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Stone v. Mississippi


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John Marshall (1755—1835)

 

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101 U.S. 814 (1880), argued 4–5 Mar. 1880, decided 10 May 1880 by vote of 8 to 0; Waite for the Court; Hunt not participating. Chief Justice John Marshall and the early Supreme Court brought both public and private contracts within the scope of the Contract Clause. The dilemma posed by the undifferentiated inclusion of all contracts, public or private, within the clause came before the Court in Stone. In 1867, the provisional, post-Civil War government of Mississippi had granted to a corporation, with which John B. Stone was associated, a twenty-five year charter to conduct a lottery. The following year, the state adopted a new Constitution that prospectively and retrospectively prohibited all lottery activity. Stone ignored the new state constitutional provision and the state attorney general obtained an order precluding the lottery, which the Mississippi Supreme Court upheld.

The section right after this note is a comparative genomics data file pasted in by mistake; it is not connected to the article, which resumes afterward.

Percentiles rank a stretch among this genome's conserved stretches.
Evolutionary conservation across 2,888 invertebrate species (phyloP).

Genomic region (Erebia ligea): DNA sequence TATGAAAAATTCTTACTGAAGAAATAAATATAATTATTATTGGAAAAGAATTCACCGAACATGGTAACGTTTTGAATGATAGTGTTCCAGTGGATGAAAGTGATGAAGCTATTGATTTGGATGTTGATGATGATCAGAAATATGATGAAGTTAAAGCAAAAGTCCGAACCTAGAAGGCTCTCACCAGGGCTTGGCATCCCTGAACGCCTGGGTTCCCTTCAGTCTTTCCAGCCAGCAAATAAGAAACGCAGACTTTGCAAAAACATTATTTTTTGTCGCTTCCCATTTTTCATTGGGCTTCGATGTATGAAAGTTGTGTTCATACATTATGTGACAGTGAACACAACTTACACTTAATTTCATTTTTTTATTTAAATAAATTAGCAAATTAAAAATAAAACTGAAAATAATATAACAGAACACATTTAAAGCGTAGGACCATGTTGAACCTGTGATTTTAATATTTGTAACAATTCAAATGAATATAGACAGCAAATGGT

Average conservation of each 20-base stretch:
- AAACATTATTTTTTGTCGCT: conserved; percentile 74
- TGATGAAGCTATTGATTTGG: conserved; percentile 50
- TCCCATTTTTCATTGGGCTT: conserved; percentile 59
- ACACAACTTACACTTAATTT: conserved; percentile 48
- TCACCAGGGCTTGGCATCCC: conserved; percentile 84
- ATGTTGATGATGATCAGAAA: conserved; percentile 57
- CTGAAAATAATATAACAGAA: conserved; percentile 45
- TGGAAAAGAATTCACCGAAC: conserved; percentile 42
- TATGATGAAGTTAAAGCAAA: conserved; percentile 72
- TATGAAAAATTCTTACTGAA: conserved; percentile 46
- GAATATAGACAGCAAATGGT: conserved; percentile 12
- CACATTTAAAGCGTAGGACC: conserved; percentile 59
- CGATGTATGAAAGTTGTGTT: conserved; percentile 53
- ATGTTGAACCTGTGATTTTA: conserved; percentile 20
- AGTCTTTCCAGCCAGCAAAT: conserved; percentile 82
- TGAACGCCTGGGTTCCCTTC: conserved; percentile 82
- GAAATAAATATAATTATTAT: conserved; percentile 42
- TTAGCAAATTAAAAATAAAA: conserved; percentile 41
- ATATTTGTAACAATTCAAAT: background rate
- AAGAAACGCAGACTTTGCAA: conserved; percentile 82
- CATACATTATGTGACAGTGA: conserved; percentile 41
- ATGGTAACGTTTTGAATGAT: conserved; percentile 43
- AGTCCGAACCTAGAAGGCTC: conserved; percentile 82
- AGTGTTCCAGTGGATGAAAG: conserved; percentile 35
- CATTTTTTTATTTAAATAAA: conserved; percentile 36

Affirming the judgment, the U.S. Supreme Court stated that it was “too late” to contend that public contracts were not within the prohibition of contractual impairments (p. 816). Instead, the Court held that the state legislature could not bargain away by contract the inalienable police power. Admitting difficulty defining the extent of this reservation the Court concluded that the police power included the prohibition of a lottery that presented a grave injury to public morals. The Court further ruled that persons who ran lotteries pursuant to a state charter had merely a license or privilege, not a contract. Thus, the effect of Stone was a narrowing, but not an abandonment, of the application of the clause to public contracts.

Douglas Kmiec

Subjects: Law.


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